Smith, Amanda Berry (1837–1915)
Smith, Amanda Berry (1837–1915)
Slave-born Protestant evangelist and missionary. Born Amanda Berry on January 23, 1837, in Long Green, Maryland; died of a paralytic stroke in Sebring, Florida, on February 24, 1915; daughter of Samuel Berry and Miriam Matthews, slaves on adjoining farms; married Calvin Devine, in September 1854; married James Smith, in 1863; children: (first marriage) name unknown (died in infancy) and Mazie; (second marriage): Nell, Thomas Henry, and Will.
Began career as itinerant evangelist in Holiness circles (1869); traveled to England to preach (1878) and left to become missionary to India (1879); worked as missionary in West Africa (1882–89); traveled to Great Britain before returning to the U.S. and settling in the Chicago area; began work on establishment of orphanage for African-American children (1895); opened Amanda Smith Orphan's Home for Colored Children (1899); moved to Florida (1912).
Amanda Berry Smith was born into bondage in Long Green, Maryland, in 1837, the daughter of slaves living on adjoining farms. Her father Samuel Berry earned the money to purchase his freedom by working late into the night, making brooms and husk mats to sell at a local market. Buying the freedom of his wife Miriam Matthews and their five children proved to be much harder, however, and it was only because of a promise made on her deathbed by the mistress of Miriam Matthews that they were finally freed.
The family lived as "freedmen" in Maryland for a short time, then took jobs on the farm of John Lowe in Pennsylvania. Sam Berry's house became a regular stop for runaway slaves on the Underground Railroad, and Amanda Smith's recollections of her girlhood are filled with stories of courage and fear as the family hid runaways between the bed ropes and mattresses and watched in horror as the bloodhounds attacked fugitives near their home.
Amanda was educated primarily by her parents, who could both read and write. She did attend school briefly when she was eight and again when she was thirteen, but she taught herself how to read by cutting out large letters from a newspaper and asking her mother to arrange them in words on a windowsill. Throughout her life, she was an avid reader of the Bible and religious literature, and as a mother she would work with great determination for the education of her daughter Mazie Devine and her adopted African son Bob in the face of grave financial obstacles.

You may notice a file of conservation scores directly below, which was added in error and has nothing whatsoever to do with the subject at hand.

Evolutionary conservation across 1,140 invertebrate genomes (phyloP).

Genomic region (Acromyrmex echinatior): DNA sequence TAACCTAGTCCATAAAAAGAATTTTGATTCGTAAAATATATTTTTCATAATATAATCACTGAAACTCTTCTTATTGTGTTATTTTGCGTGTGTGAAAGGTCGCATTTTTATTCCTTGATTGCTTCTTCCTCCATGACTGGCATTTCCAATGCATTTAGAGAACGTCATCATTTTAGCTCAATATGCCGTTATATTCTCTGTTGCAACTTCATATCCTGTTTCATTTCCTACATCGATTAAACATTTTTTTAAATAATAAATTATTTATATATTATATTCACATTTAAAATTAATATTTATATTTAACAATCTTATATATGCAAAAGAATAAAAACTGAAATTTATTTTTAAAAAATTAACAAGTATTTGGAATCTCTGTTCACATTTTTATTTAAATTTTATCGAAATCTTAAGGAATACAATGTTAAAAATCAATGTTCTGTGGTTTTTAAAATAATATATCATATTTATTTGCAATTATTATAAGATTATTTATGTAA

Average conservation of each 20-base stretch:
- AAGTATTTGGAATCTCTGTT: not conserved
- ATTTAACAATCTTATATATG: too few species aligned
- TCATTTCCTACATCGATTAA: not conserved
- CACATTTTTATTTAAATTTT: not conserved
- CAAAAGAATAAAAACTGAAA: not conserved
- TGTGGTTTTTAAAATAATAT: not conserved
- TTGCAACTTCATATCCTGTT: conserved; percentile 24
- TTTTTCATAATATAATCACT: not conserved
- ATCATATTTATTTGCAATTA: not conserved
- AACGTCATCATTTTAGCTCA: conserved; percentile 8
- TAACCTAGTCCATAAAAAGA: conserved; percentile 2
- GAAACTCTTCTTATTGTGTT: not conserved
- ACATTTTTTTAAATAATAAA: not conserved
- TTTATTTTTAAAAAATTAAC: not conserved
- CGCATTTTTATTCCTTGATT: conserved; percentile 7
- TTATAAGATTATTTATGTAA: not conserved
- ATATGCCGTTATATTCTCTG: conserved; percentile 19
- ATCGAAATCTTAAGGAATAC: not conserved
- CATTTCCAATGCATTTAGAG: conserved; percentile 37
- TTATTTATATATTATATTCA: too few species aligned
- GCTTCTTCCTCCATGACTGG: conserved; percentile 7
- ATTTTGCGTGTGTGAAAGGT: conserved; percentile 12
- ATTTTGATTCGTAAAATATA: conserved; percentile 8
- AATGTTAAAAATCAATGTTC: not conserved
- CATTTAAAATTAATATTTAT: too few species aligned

When Amanda was 13, she became a domestic servant in a small town near York, Pennsylvania. One night she attended a revival meeting in a local Methodist church. While she was seated at the back because she was the only African-American present, a white woman in the audience invited Smith to repent her sins and accept Jesus as savior. "I went home and resolved I would be the Lord's and live for him," wrote Smith. Amanda and her parents joined a Methodist church, but when she attended her class meeting, the small support group for prayer and study in the Methodist tradition, she was required to wait until the prayers of the white members were ended before she could speak. As a result, she would be late in arriving at her employers' to serve Sunday dinner. Pressure from her employers and a study of books which were critical of Christianity temporarily cooled her religious passion.
Amanda continued to earn her living as a live-in servant in families in eastern Pennsylvania and the Baltimore area. In 1854, she married her first husband Calvin Devine, who soon proved to be a heavy drinker, although "in many things he was good." Her first child died in infancy, and in 1855 she fell dangerously ill. Near death, she had a vision, first of an angel standing at the foot of her bed, telling her to "go back," and then of herself preaching at a large camp meeting. Although it would be some time before she found inner peace, the vision and her recovery rekindled her dedication to Christianity.
By the start of the Civil War, Amanda had a daughter Mazie. Her husband enlisted in the Union army, was sent to the South, and was never heard from again. In a desperate financial plight, Amanda moved to Philadelphia and did laundry, ironing, cleaning and cooking, boarding the child out with a succession of families. In 1863, it was primarily the promise of a stable home, and a chance to begin her evangelistic work, that moved Amanda to marry James Smith, a deacon in the African Methodist Episcopal Church. The opportunity for financial security proved false when James lost interest in becoming a licensed preacher, reducing his chances of an adequate income for the family. The marriage was not a happy one, and the family was in constant need.